DL Fowler's Blog

Lincoln’s Psychology Behind the Emancipation Proclamation

Posted in Lincoln, Lincoln's Psychology, Research by DLFowler on February 8, 2011

Danny Jacobson from Vancouver, WA emailed me with a question about Lincoln’s motivation for issuing the Emancipation Proclamation. He’s working on a documentary that argues that the purpose of the Proclamation was not to free slaves but to preserve the Union. 

The short answer is either both or neither, but not one or the other.

I haven’t read everything there is on the subject, but my sense is that Lincoln did not see a difference between preserving the Union and freeing slaves. The evidence for that lies in Lincoln’s psychology as well as the cultural/political realities of his time. In his mind, he had woven slavery and preservation of the Union into a single issue.

His psychology would not permit him to be at peace with the idea of slavery. Lincoln’s first encounter with slaves was when he was about 20 years old. He took a trip down the Mississippi River and observed African slaves being beaten by their overseers. He had immediate empathy for the slaves, because he was beaten frequently by his father in the fields of their Illinois farm. Lincoln hated labor, preferring reading instead, and when he was caught slacking, Tom Lincoln thrashed him severely. Lincoln perceived no difference between himself and the slaves.

Three bits of trivia from Lincoln’s life can help spotlight the effect his father’s beatings had on his psychology. The most poignant was his reaction to the news of his father’s death. He dismissed the messenger without comment and went right back to work. He did not attend the funeral. He and his father were estranged for the bulk of Lincoln’s adult life. 

Another insight comes from Lincoln’s declaration that he was a slave and the son of a slave. Though he never excused his father’s severity, he understood that Tom Lincoln was shackled to a life as a subsistence farmer, and that condition made Lincoln’s service in the fields a necessity. Lincoln berated Jeffersonian and Jacksonian ideals, claiming they had enslaved most Americans to a subsistence lifestyle. As a result, he fought to undo every political accomplishment of both men.

Furthermore, Lincoln made every effort to circumvent labor. He still holds the distinction as the only US President ever to hold a patent in his name. In addition, his political career was laced with efforts to promote technology and advances in transportation.

So the idea that his psychology was strongly anti-slavery is indisputable.

But what about his dedication to preserving the Union?

On that score his motivation was only partly about slavery. His personal psychology was steeped in a hell-fire of personal loss. From his mother’s death, to nearly starving, if not freezing, to death when his father left for months to court a new wife, to the loss of his first love, to his estrangement from his father, to his separation from his companion Joshua Speed, to a loveless marriage, to the loss of two of his four sons during his lifetime, Lincoln had a clear obsession with holding relationships together. That fact was reflected in his choices for key appointments. It was easier to get a job in the Lincoln administration if you were his enemy than it was if you were his friend.

 But preservation of the Union was also key to ending slavery in the civilized world. The United States was the last civilized country to end human slavery and our approach to slavery was thought to be one of the cruelest to that point in human history. If the country split up, Lincoln and his abolitionist supporters would have no influence over the Confederacy and their timeline for ending slavery.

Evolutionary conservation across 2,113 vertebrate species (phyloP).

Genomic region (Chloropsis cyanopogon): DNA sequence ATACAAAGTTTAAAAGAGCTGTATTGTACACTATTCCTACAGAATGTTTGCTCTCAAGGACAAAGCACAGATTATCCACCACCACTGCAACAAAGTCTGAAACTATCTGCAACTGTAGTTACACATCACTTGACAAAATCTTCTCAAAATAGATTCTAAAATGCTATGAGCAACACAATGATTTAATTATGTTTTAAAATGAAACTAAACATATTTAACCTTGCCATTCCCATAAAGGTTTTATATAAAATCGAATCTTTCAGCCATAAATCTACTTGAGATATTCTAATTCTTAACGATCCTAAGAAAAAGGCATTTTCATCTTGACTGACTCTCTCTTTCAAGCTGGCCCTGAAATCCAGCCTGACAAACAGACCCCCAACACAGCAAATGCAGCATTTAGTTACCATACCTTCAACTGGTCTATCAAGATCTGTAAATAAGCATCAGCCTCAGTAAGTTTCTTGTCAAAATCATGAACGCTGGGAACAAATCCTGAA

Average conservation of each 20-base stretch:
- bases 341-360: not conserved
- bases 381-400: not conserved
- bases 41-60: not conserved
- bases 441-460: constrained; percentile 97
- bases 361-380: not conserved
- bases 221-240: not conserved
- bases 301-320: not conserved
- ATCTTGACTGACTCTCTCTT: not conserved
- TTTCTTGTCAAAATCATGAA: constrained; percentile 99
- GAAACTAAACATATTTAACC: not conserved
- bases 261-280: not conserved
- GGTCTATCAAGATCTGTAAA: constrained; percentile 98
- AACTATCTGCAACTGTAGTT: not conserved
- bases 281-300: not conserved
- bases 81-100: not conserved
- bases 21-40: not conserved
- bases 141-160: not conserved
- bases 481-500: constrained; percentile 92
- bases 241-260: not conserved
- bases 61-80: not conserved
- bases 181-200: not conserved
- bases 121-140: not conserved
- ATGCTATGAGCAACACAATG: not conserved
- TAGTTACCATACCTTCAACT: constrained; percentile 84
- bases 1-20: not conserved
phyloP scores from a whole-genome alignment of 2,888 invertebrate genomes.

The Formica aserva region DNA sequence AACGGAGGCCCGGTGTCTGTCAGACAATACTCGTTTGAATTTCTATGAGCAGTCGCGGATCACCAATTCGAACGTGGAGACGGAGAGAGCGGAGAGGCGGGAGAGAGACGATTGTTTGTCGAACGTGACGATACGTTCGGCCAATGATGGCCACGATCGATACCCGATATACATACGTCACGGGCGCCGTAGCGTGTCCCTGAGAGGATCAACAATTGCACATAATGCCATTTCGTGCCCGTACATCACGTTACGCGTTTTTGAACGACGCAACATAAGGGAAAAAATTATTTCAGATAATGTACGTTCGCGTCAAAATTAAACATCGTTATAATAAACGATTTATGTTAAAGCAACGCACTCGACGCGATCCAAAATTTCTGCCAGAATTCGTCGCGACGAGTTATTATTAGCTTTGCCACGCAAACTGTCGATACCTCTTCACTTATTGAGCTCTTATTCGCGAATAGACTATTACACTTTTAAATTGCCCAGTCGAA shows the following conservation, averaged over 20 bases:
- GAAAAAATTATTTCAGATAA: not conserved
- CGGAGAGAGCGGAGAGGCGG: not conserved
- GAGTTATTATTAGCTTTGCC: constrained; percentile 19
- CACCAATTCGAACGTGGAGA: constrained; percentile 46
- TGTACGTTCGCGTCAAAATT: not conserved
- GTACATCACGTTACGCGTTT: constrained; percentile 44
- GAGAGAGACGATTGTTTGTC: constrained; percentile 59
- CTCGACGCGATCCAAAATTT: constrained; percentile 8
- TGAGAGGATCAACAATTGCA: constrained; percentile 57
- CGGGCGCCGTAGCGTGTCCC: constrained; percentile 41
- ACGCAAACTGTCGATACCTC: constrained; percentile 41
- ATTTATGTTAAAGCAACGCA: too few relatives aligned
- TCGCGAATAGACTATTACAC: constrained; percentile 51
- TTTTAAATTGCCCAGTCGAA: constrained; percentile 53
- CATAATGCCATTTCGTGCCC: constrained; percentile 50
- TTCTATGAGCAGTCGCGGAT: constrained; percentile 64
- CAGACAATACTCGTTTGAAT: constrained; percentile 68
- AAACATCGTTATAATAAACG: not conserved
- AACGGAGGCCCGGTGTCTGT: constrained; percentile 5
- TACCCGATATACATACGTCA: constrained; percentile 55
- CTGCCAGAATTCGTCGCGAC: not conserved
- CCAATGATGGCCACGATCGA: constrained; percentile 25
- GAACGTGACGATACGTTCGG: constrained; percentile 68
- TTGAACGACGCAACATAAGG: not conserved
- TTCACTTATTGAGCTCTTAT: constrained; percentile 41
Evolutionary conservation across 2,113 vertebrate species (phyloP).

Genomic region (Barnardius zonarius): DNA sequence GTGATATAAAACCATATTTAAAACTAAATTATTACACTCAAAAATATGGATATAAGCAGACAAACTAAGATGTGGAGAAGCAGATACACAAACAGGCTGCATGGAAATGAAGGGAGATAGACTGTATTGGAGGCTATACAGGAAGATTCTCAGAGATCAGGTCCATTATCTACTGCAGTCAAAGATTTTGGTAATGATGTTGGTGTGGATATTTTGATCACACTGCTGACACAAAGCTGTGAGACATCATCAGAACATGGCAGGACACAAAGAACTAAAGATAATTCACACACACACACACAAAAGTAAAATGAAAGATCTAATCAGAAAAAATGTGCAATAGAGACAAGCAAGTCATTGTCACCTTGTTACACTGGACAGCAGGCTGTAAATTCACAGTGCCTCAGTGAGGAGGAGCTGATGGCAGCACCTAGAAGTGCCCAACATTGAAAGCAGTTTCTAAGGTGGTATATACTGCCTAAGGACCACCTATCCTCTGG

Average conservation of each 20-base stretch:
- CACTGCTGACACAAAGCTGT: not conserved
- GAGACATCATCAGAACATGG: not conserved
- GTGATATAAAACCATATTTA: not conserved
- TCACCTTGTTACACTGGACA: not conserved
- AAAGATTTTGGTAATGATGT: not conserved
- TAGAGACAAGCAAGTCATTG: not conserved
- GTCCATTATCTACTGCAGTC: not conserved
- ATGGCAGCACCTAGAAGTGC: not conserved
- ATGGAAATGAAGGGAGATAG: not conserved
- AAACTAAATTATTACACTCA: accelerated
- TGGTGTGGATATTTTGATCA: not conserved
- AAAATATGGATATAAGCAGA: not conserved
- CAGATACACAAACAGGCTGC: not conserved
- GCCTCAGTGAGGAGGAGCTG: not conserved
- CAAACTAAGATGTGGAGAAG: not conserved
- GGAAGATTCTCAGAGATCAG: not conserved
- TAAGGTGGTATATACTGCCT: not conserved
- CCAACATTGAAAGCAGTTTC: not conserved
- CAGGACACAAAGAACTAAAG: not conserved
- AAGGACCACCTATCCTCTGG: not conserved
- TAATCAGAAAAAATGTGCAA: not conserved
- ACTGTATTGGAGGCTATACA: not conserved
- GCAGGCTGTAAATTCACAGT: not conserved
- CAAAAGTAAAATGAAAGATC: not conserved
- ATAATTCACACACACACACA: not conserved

Abolition played a central role in Lincoln’s political ambitions. He retired from politics in 1854, returning to law practice, because he was convinced that the Missouri Compromise was secure and he had reconciled himself to the idea that stopping the spread of slavery was all that would be accomplished in his lifetime.

 But by the end of the decade, Stephen Douglas led a coalition that successfully repealed the Missouri Compromise. An all out race was soon underway to spread slavery into Kansas, Nebraska and the West. Lincoln was livid and re-entered politics with a fury.

Lincoln’s passionate opposition to slavery spawned two of his cleverest legal arguments. The first was his insistence that the Declaration of Independence was the supreme law of the land. He declared that the Constitution was unenforceable where it contradicted the principles articulated by our founders in the 1776 document. Specifically, he objected to the principle of States Rights as set forth in the Tenth Amendment. According to Lincoln, the Tenth Amendment was an “invention of the devil” which “only existed to preserve the insidious institution of slavery.”

 His other legal argument came in defense of the Emancipation Proclamation and gives us an idea of what he intended for it to accomplish.

It’s important to note that the Proclamation only freed slaves in the secessionist states. That’s why it drew a great deal of criticism from abolitionists. Lincoln’s angle was that the Proclamation appropriated enemy property in furtherance of the war effort. When the Chief Justice of the Supreme Court (his own appointee) complained the Proclamation was unconstitutional, Lincoln replied that the Constitution granted him the power as Commander-in-Chief to appropriate enemy property. However if the Court chose to take the position that the slaves weren’t property, then slavery was illegal and the war was moot.

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